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Elizabeth Teisberg: The Strategist Behind Dell Medical School’s Value-Based Health Care Vision

Elizabeth Teisberg, executive director, UT Value Institute for Health and Care

Elizabeth Teisberg, who holds joint faculty appointments with Dell Medical School and the McCombs School of Business, started her job a year ago as executive director of the Value Institute for Health and Care at The University of Texas at Austin. Since that time, she has been focused on one goal: establishing a comprehensive new kind of health care system that costs less and delivers more.

Dell Medical School's new teaching hospital, Dell Seton Medical Center at The University of Texas, just opened May 21, and Teisberg's principles of value-based health care are already informing both patient care and institutional reimbursement. It's a vision she put forward 10 years ago when she wrote the book "Redefining Health Care: Creating Value-Based Competition on Results" with Harvard Business School Professor Michael Porter.

At the time, the debate in the country around health care was about whether to spend more or ration more, explains Teisberg. "The ideas we introduced created a third choice," she says. "At first, some called it a utopian vision. Now it is the discussion."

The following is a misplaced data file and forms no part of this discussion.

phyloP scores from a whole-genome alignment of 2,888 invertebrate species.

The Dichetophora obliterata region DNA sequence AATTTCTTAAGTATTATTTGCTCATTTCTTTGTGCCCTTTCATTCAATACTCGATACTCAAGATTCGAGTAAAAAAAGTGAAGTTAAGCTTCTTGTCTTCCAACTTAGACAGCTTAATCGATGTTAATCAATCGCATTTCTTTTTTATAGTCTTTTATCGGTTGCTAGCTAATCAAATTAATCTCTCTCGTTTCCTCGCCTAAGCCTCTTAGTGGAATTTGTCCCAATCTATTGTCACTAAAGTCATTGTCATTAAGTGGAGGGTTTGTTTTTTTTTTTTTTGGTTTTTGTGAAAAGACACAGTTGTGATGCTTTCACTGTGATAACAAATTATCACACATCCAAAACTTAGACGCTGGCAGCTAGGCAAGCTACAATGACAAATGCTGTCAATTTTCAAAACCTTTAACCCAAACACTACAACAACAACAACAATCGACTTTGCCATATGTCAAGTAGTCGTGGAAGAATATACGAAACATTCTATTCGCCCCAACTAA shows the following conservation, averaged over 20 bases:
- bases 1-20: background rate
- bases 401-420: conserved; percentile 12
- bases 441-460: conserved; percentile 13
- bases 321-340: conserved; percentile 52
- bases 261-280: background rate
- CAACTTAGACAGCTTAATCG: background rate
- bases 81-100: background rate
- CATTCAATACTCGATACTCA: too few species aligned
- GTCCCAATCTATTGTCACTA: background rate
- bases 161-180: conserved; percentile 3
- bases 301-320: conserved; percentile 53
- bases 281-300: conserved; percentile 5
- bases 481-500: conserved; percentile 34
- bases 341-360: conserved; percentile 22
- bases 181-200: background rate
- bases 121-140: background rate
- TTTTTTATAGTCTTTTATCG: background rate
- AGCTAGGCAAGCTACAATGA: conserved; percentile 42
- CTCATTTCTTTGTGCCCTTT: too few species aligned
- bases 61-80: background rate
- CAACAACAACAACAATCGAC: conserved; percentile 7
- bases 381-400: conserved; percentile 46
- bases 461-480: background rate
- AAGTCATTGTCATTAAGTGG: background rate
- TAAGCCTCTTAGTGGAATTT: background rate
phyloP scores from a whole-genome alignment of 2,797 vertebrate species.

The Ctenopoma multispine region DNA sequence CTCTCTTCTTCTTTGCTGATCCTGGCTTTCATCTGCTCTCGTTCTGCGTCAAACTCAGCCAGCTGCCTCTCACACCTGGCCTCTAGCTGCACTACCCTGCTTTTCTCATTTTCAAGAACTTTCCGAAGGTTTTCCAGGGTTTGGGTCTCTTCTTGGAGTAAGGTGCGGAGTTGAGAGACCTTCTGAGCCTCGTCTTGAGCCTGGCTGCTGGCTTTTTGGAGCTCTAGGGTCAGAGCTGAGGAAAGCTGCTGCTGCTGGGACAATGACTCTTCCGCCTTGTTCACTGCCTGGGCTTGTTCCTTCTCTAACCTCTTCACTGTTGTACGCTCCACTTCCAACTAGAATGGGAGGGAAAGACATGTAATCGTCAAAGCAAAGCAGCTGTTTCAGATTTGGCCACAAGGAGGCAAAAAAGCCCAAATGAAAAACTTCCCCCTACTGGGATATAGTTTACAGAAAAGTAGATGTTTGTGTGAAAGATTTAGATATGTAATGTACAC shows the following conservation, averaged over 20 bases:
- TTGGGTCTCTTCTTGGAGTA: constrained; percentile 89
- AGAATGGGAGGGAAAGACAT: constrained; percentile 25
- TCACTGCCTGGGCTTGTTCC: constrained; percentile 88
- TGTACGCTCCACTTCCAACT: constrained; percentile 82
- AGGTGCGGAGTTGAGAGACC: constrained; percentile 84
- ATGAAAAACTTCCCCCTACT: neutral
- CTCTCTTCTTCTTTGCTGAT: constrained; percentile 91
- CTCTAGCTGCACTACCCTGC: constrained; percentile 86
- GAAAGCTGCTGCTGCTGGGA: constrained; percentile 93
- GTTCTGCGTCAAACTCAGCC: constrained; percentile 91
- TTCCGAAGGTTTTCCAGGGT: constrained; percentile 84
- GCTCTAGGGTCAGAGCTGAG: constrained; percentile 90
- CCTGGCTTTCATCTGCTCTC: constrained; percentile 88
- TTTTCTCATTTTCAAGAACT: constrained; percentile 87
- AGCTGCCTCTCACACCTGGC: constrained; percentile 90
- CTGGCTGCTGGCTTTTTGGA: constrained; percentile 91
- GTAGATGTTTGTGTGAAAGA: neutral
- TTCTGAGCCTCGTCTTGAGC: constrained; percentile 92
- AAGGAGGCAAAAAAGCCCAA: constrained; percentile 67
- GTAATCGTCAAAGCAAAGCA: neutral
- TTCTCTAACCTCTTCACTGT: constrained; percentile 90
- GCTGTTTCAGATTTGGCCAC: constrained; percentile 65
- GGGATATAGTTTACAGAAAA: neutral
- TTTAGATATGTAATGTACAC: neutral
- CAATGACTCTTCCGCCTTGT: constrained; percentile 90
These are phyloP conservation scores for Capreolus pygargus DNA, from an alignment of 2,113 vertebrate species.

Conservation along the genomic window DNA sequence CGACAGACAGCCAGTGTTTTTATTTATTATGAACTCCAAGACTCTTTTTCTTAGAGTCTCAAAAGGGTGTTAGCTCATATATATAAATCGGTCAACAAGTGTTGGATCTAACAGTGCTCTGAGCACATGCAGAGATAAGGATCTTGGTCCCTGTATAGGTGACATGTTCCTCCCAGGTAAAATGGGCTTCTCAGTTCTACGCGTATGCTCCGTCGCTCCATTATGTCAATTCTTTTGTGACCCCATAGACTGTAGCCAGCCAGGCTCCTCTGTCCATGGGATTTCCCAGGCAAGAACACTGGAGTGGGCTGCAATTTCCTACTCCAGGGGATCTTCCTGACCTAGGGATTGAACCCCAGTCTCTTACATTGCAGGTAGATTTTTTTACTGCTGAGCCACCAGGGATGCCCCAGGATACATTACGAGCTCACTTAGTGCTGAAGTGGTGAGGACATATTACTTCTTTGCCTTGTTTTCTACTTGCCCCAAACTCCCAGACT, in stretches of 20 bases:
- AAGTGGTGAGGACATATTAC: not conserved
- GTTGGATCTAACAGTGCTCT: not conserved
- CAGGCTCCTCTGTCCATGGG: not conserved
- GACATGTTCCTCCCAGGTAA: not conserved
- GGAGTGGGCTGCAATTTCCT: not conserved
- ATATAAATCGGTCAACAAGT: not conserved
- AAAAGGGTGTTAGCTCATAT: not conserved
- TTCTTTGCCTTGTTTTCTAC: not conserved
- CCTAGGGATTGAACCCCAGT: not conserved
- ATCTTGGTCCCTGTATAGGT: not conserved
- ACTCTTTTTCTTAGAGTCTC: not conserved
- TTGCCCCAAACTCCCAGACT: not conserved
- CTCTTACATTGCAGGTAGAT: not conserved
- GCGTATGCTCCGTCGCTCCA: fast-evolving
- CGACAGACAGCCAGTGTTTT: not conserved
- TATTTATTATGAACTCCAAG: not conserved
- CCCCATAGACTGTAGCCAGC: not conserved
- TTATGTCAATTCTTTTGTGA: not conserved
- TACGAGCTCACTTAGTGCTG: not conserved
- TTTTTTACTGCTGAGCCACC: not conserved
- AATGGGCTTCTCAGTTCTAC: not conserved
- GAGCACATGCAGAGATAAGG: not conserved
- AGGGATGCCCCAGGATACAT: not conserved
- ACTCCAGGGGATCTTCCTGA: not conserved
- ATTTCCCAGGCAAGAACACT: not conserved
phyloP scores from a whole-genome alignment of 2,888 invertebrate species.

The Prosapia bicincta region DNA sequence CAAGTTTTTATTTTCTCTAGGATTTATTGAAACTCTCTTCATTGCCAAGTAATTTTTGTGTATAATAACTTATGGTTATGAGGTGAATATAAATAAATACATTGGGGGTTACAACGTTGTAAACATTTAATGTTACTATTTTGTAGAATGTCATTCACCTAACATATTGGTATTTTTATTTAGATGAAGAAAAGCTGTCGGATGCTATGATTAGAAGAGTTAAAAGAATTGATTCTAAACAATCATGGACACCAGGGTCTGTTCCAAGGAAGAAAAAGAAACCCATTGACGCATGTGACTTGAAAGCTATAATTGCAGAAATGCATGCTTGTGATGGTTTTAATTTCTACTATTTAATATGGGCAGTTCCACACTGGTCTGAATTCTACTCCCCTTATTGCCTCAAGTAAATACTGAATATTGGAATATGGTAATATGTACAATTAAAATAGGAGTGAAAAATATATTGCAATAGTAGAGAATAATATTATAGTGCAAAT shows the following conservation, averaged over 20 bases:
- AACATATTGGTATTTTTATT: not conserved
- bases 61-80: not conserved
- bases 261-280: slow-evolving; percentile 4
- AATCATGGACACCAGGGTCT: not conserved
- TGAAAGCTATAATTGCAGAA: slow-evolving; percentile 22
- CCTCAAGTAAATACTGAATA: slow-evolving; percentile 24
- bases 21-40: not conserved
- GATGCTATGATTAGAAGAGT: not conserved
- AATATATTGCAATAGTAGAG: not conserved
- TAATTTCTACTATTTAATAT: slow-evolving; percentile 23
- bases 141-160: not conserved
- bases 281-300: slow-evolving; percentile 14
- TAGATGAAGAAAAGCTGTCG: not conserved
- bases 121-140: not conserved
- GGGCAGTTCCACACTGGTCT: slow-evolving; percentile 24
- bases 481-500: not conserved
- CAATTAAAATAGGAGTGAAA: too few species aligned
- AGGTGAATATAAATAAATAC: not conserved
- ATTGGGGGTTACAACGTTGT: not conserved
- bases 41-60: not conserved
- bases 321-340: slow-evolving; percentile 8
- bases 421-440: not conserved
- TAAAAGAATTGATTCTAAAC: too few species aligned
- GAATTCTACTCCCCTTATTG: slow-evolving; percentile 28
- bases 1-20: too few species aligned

In a nutshell, the idea is to increase positive patient outcomes and decrease cost by restructuring delivery models and reimbursement incentives. Since writing the book, Teisberg has helped health care organizations across the globe figure out how to make this approach work. At UT, Teisberg has spoken before many audiences about how she's seen value-based principles enable a whole new kind of patient-centered health care.

Now she's seeing her ideas implemented on a larger scale than ever before, as an entire academic medical system embraces value-based care as its guiding principle from day one.

A Scholar of Strategy and Innovation

Previously, Teisberg was a professor at Dartmouth's Geisel School of Medicine, Harvard Business School, and the University of Virginia's Darden School of Business. She holds advanced degrees in engineering economic systems from Stanford and in systems science from the University of Virginia, and has spent her career working as a scholar of strategy and innovation.

She turned her professional attention to health care after trying to navigate the current system on behalf of her son, who suffered a painful illness for five years before finally being properly diagnosed. Teisberg believes that relief for her son could have happened within weeks if the health care delivery system had been structured differently.

"Not even the most informed, most activated consumer can change the dysfunctional structure of care delivery," she later wrote in the in the Journal of Thoracic and Cardiovascular Surgery.

Guiding Principles

Teisberg investigated best practices worldwide and developed a set of principles that she has since honed over the past decade in her work with health care practitioners: